Russia, Laos Ink New Military Helicopter Deal

Moscow reaches new after-sale maintenance contract with Vientiane.

Russia, Laos Ink New Military Helicopter Deal
Credit: Flickr/Javier Castanon

Russia has inked a new deal with Laos for the repair of military equipment.

According to media reports, Russian Helicopters, which is part of the state firm Rostec, signed the contract with the Laotian defense ministry. Under the four-year deal, experts from the firm will carry out helicopter repairs. Among the equipment to be serviced are two Mil Mi-17-1B and two Mi-17 multipurpose helicopters, the latter of which will be upgraded to Mi-17-1B during repair.

Laos had initially gotten the helicopters from Russia in the 1990s, with a contract signed for 12 Mil Mi-17s in 1996 and delivered over the next few years.

Russia and Laos have been discussing the possibility of new repair arrangements for a while now. At the Dubai Airshow last year, RIA Novosti deputy general director Alexander Scherbinin had said that the possibility of repairing two Lao Mil Mi-17s at Sevastopol repair plant was under discussion.

The Mil Mi-17 helicopter made headlines in Laos last year when one of them carrying 23 people – 19 passengers and four crew members – was declared missing after losing contact with air traffic control in the capital city of Vientiane.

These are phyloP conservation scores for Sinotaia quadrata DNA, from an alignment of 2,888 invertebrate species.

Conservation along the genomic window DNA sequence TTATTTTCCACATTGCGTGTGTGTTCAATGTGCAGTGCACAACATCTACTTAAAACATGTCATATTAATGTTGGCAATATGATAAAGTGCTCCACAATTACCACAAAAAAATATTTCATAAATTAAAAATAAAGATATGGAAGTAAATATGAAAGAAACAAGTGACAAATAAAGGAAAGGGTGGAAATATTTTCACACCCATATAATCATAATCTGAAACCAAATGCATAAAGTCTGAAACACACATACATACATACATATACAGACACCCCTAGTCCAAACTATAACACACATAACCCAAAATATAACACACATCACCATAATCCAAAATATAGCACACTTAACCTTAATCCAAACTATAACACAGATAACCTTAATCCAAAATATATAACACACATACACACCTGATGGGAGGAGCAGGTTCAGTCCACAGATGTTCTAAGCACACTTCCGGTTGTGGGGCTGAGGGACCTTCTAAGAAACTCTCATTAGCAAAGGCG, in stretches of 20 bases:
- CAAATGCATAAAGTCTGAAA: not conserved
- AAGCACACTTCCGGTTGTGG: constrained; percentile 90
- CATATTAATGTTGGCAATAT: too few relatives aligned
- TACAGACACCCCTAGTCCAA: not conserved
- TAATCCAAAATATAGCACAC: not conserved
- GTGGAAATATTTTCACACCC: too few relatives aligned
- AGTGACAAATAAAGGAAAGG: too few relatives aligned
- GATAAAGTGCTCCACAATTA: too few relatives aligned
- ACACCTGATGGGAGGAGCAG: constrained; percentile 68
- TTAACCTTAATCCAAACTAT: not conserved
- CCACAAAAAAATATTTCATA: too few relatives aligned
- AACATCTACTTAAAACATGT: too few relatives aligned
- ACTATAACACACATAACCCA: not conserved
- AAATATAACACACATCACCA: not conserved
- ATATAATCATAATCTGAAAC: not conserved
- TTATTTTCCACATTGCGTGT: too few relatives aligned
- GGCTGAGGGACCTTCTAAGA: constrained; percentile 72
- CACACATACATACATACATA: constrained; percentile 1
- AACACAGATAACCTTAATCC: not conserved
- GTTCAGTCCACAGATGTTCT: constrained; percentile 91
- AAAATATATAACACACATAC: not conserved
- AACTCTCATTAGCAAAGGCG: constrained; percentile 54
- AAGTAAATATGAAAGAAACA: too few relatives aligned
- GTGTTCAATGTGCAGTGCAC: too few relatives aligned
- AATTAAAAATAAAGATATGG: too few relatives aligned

Russia has after-sale maintenance helicopter contracts with other countries as well. With respect to Laos’ neighbor Vietnam, for instance, Moscow and Hanoi had even undertaken a joint venture to set up helicopter company HELITECHCO which was founded in 1994. HELITECHCO has since repaired more than 80 civil helicopters belonging to government and commercial operators from several Asian countries, including Vietnam, Laos, India, Australia and New Zealand.

Earlier this year, Russian Helicopters had said at the 2016 Singapore Airshow that it was performing a scheduled technical audit to check on the possibility of conducting Mi-8/17 military helicopter repairs there. Necessary boosts for operations were said to include more training for specialists as well as additional equipment and infrastructure.